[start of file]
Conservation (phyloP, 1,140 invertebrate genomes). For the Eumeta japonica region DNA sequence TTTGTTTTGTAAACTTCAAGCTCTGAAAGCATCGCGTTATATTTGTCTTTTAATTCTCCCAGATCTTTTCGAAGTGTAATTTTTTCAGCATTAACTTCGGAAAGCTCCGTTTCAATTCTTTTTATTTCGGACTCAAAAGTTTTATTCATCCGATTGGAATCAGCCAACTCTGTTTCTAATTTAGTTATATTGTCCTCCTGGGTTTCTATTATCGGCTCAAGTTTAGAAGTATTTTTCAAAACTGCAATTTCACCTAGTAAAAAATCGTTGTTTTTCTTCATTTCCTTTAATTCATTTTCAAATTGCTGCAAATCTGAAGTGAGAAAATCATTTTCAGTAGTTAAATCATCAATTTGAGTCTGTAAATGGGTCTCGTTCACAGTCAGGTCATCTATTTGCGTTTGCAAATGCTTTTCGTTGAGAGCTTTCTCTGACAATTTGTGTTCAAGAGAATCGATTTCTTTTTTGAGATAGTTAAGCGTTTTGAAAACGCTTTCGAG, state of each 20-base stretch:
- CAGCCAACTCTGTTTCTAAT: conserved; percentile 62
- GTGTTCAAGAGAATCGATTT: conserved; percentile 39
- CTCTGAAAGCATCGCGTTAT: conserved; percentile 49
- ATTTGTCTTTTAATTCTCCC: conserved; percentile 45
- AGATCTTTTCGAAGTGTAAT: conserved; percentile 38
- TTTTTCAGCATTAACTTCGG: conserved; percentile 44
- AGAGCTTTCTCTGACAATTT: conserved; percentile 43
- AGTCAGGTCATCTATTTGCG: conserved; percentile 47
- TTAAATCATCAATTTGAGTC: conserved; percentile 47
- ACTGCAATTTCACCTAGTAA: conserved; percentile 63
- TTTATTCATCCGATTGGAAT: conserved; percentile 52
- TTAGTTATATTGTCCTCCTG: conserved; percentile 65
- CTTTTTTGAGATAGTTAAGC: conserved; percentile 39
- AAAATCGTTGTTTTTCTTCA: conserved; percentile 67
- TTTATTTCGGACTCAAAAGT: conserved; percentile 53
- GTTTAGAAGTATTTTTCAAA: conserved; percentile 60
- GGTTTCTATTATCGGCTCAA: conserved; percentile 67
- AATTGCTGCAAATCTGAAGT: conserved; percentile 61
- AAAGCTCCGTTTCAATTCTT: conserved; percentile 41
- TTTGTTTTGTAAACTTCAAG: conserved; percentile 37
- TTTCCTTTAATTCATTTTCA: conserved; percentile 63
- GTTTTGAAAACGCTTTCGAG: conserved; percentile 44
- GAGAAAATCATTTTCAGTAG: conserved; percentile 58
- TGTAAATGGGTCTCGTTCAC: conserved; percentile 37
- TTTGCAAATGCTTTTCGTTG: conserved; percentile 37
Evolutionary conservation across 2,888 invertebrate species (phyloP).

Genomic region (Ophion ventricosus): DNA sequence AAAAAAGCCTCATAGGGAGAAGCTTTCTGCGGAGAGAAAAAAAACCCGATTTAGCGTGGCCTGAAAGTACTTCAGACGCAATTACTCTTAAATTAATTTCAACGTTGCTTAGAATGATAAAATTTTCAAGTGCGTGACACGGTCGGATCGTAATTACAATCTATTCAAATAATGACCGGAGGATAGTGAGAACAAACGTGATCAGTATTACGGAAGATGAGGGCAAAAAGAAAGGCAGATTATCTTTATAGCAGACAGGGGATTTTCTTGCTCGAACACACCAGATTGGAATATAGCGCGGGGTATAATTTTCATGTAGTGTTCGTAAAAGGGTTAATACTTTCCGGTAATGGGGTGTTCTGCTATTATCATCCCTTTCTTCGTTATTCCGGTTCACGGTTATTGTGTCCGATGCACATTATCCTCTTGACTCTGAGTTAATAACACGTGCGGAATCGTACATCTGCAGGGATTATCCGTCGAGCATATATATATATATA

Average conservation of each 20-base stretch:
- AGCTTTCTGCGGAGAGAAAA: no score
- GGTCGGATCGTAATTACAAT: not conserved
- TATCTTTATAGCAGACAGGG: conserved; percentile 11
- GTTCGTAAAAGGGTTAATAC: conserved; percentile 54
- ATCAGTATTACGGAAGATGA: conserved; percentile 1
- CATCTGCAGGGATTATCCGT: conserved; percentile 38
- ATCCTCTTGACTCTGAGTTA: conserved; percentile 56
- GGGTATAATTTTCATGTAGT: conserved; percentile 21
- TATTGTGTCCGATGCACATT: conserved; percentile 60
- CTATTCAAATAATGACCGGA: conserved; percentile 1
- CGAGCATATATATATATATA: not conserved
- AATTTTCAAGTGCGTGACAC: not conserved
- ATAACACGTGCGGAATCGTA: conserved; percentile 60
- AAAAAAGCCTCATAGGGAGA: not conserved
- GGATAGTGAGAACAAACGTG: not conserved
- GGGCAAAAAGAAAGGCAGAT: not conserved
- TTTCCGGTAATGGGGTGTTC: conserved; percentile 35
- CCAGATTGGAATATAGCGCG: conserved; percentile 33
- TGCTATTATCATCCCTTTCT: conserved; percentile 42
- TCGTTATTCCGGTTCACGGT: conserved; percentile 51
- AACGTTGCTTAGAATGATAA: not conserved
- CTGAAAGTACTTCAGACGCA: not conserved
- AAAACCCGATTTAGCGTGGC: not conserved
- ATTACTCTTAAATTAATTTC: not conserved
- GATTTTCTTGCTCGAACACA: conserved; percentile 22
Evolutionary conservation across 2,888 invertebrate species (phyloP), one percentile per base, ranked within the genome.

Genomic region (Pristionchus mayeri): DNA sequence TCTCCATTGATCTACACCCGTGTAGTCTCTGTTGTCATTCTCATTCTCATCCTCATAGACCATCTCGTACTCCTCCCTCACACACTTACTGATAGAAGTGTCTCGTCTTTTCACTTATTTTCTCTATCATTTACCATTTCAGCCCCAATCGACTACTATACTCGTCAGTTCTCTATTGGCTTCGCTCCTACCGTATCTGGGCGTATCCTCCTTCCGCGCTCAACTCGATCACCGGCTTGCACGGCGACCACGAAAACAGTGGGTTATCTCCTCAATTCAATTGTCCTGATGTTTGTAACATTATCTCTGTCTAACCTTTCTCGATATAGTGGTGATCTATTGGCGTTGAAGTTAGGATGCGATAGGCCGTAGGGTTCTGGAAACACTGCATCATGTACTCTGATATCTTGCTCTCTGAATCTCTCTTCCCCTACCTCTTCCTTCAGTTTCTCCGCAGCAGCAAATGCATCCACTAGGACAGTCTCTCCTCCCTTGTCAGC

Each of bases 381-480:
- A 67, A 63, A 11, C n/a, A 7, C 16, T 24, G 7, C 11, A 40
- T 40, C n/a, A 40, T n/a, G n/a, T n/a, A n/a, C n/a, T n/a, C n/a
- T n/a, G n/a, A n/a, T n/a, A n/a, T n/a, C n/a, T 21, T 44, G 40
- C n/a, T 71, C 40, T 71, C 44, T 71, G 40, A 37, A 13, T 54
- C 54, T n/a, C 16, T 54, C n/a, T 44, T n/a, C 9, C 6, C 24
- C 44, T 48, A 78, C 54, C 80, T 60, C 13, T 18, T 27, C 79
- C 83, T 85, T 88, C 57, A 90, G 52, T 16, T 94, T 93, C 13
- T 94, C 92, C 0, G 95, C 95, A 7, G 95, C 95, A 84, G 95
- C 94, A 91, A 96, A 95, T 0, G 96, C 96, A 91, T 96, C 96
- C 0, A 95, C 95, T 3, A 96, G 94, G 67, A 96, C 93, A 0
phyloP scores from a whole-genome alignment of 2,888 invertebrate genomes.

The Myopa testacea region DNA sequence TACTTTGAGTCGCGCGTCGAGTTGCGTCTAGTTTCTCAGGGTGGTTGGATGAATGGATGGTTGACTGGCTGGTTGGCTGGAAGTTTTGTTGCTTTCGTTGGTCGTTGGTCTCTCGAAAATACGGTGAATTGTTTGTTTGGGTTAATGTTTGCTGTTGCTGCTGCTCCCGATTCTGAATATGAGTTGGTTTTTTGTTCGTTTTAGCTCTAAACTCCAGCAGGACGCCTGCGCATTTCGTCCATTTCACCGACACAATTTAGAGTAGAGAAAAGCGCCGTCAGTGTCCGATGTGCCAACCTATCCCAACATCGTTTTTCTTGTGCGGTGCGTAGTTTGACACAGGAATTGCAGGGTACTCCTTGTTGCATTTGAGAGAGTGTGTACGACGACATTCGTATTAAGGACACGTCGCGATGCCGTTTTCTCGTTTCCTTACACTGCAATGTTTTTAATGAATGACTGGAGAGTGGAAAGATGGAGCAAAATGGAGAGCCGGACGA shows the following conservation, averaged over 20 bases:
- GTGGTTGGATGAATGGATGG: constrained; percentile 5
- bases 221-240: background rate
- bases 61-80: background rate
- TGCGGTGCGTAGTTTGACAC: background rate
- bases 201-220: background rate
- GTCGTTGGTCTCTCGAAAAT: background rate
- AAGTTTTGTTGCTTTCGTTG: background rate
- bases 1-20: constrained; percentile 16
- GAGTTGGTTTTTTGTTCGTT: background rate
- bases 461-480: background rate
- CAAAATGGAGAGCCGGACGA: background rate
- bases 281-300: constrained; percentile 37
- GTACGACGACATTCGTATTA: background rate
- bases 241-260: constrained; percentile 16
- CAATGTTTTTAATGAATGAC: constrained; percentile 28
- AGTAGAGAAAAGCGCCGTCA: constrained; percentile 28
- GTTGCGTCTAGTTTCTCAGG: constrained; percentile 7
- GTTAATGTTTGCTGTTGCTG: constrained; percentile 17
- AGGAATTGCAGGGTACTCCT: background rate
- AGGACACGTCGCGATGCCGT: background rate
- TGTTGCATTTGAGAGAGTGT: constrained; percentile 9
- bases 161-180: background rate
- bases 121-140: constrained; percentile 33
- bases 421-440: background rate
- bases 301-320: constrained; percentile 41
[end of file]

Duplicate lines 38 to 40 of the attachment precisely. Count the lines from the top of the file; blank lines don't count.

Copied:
- TATTGTGTCCGATGCACATT: conserved; percentile 60
- CTATTCAAATAATGACCGGA: conserved; percentile 1
- CGAGCATATATATATATATA: not conserved